A July report published by a Chinese government-affiliated think tank denounced U.S. and other Western authorities for using social networking sites like Facebook to incite political unrest, and recommended that such sites be investigated more closely.
The Chinese Academy of Social Sciences (CASS) cited unnamed U.S. officials who reportedly said that social networks are an “invaluable tool” for overthrowing foreign governments. Yet for all its unnecessary paranoia over covert cyber foreign policy tactics, the report titled “Development of China’s New Media” also made some interesting observations about user privacy and viral marketing that echo many Internet users’ same fears: that the Big Brother of the future may not be our governments, but private corporations.
Noting the online pockets of resistance during the Iran elections and the Xinjiang riots last year, the report said: “We must pay attention to the potential risks and threats to state security as the popularity of social-networking sites continues to grow … We must immediately step up supervision of social-networking sites.”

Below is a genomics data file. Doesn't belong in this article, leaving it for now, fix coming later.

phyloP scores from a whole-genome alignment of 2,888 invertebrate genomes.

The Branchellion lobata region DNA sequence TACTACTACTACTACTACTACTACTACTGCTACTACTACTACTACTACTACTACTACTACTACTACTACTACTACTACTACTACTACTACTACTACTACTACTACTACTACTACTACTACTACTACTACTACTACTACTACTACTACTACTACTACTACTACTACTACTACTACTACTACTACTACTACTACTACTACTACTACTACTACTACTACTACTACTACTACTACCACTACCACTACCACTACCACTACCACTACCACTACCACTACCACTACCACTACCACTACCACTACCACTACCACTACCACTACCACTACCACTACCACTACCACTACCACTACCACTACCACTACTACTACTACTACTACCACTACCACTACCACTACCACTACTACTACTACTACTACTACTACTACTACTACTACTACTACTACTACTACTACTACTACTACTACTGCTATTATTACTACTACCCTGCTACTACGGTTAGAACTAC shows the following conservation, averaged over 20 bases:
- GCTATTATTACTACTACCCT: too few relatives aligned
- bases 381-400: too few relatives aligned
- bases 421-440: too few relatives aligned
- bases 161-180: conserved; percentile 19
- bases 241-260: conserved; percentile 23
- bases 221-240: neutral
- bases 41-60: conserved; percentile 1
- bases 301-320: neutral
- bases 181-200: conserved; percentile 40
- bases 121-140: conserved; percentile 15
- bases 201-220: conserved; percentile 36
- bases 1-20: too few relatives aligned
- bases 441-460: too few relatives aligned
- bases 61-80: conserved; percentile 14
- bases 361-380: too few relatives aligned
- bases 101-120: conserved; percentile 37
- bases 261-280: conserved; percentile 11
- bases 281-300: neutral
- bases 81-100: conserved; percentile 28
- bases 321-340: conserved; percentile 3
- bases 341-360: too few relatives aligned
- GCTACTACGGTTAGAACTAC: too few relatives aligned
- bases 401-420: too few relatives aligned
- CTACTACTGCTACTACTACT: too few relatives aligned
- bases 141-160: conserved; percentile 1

This comes on the heels of a recent announcement that military troops are banned from running blogs and personal sites, or using internet cafes and online dating sites. In China, the eerily similar Facebook-equivalent RenRen and other alternatives are largely used for socializing and games; political resistance online, even the casual kind, is rare.
Richard Buangan, spokesman at the U.S. embassy in Beijing, told the Associated Press: “For us, it’s an issue of Internet freedom and we’re strongly committed to Internet freedom and oppose all forms of censorship.”
We don’t see an effective social networking-based political resistance occurring any time soon. For instance, as Golnaz Esfandiari noted in a Foreign Policy article, it may be that Twitter in fact complicated the situation on the ground in Iran, inadvertently providing through hash tags the identities of protesters. Language also proved a barrier between local tweeters, often with a considerably smaller following, and the rest of the world.
However, the CASS also perceptively warned against how businesses are now able to collect users’ personal information, generate data about their jobs, marriages, and consumption habits, and market products to them accordingly. This is a good point: Are we giving Facebook more than we want?
Oh, the terrible price we pay for capitalism.
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